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Asthma is one of the ailments that cause persistent morbidity and deaths across the globe. Studies show that its dominance has augmented in the past two decades. This chronic disease affects the lungs and causes reversible airway barriers due to swellings along the lung airways as well as contraction of the muscles surrounding the lungs.
The airway obstruction is present in most asthma patients, but a number of triggers exacerbate this condition depending on the patient’s environment. Some of these triggers include smoke, pollen grains, dust, industrial chemicals, fur, and cold air. Asthma can be managed successfully; however, most of its morbidity is due to bad management and particularly when taking preventive medication.
Pathophysiology of Asthma
The pathology observed in the lungs of asthmatic patients who succumb to the disease indicates that a high degree of lung inflation. A closer view of this over-inflation shows a striking alveoli distention. The smooth muscles located in the bronchi undergo substantial hyperplasia whilst the submucosal layers become dangerously thick.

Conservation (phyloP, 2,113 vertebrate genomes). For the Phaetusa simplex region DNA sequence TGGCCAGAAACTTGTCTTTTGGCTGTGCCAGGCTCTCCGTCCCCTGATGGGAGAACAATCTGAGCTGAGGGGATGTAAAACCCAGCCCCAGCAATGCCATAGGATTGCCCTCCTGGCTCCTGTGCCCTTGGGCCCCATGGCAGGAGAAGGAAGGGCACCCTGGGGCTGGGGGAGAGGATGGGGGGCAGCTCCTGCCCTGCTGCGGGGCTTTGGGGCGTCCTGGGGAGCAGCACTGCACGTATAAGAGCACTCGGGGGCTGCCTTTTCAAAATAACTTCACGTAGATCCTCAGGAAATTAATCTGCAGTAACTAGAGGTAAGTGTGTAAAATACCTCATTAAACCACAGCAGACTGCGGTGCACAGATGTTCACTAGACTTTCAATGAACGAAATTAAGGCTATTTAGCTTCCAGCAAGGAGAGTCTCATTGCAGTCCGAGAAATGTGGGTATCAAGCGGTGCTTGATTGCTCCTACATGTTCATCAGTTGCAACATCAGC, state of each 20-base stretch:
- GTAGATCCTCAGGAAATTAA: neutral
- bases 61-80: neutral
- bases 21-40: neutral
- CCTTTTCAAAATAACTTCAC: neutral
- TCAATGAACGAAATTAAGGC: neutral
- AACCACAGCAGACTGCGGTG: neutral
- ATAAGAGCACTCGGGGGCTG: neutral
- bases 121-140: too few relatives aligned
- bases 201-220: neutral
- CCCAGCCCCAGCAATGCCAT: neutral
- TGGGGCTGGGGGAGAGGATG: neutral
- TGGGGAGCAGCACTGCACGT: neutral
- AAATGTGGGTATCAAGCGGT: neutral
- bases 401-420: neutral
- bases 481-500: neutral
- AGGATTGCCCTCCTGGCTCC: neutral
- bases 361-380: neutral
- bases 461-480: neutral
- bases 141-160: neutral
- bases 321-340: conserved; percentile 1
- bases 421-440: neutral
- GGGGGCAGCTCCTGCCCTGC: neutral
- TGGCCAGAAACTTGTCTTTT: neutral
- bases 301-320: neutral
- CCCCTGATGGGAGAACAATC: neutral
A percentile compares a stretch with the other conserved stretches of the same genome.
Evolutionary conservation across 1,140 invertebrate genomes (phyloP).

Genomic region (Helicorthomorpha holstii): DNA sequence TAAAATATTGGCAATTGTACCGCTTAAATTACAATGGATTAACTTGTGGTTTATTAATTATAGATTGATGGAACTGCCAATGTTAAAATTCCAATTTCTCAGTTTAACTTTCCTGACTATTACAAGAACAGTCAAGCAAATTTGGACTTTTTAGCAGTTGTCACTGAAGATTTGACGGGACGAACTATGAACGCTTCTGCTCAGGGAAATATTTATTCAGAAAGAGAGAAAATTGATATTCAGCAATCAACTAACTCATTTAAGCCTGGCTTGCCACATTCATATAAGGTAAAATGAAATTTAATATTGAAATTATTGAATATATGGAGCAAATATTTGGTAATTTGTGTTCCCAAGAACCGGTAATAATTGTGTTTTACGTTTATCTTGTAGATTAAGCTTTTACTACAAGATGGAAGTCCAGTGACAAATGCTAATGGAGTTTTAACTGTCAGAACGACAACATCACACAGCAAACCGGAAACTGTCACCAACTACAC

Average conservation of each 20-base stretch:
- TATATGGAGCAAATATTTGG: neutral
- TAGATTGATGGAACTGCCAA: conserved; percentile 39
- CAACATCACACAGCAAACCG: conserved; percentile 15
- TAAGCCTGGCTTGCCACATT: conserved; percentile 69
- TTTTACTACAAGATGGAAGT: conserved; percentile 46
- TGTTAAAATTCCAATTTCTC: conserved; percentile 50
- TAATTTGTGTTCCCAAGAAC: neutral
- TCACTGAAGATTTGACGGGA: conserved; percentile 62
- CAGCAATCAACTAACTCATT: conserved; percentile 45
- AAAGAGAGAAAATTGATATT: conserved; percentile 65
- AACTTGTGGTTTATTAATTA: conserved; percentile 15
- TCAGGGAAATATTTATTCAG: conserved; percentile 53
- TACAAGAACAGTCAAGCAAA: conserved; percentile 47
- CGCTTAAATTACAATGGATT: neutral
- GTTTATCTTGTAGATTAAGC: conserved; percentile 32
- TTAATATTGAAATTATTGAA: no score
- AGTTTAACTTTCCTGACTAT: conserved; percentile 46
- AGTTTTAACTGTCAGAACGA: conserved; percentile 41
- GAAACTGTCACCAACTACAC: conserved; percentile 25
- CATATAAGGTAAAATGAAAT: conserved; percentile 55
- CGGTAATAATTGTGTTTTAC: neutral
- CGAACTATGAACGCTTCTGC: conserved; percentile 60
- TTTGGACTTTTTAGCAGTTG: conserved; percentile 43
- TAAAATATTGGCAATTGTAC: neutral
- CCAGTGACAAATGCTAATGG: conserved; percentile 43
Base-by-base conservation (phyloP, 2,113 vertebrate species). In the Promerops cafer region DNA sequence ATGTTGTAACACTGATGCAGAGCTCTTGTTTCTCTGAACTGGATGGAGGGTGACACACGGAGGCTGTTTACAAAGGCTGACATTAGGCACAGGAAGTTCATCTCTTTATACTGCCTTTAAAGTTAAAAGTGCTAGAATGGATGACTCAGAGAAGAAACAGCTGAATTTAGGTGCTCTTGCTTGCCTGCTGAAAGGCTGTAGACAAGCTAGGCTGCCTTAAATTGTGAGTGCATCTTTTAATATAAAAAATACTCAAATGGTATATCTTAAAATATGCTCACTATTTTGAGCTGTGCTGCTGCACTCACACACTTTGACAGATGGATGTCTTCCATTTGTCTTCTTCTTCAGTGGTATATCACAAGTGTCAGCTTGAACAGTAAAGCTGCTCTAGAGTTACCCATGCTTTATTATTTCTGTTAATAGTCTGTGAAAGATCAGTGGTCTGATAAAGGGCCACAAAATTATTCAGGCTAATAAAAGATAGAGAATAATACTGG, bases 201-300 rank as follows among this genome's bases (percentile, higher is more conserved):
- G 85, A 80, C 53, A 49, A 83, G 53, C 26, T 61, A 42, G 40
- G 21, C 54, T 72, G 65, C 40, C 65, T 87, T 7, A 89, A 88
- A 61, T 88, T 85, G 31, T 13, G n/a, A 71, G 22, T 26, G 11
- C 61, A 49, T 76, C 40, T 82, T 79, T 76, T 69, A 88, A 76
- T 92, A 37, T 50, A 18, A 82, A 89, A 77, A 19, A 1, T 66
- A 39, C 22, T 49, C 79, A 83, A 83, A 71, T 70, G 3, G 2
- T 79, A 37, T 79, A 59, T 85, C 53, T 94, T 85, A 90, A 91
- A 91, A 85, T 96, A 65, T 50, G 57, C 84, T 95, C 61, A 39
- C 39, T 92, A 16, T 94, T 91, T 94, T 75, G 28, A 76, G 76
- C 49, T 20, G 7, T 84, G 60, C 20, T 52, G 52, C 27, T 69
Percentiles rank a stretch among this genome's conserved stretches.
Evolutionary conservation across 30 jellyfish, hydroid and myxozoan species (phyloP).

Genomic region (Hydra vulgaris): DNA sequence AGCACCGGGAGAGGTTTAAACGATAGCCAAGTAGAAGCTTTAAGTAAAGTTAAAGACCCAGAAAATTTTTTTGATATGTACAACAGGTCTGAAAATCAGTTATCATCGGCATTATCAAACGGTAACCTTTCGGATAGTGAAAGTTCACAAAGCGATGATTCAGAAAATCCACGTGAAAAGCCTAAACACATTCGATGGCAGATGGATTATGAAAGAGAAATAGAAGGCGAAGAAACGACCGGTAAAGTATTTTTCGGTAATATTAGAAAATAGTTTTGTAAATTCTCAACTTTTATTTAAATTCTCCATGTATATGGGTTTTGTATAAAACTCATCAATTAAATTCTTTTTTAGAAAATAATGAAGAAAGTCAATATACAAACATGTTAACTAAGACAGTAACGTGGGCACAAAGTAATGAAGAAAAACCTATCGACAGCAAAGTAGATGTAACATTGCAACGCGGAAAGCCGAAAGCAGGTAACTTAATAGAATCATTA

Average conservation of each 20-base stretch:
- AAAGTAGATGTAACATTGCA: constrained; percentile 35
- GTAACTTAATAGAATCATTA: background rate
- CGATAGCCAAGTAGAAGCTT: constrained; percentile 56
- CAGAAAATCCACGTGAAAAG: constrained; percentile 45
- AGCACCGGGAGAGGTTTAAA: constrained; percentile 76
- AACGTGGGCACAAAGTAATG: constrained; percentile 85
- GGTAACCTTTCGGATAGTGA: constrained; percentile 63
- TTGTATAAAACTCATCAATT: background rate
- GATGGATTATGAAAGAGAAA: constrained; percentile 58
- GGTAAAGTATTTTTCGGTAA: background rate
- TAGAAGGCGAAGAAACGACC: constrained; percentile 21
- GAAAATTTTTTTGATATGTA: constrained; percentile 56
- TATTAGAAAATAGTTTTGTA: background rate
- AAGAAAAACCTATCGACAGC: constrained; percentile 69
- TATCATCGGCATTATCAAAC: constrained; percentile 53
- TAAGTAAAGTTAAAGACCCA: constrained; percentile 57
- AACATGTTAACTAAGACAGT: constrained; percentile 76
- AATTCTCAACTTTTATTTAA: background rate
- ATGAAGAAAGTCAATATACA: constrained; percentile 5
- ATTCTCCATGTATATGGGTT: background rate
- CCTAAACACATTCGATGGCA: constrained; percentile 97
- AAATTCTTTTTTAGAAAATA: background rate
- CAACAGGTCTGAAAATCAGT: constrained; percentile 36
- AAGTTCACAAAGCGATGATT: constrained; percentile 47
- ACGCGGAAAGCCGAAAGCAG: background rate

Furthermore, mucosa is present in the lungs with a bogged mucosal epithelium due to the inadequate quantity of ciliated epithelium cells. The submucosa undergoes an upsurge in mucus gland hypertrophy. The upsurge in quantity of muscle, mucous glands, and tissue edema causes the airway wall to congeal while the caliber minimizes (Harver & Kotses, 2010).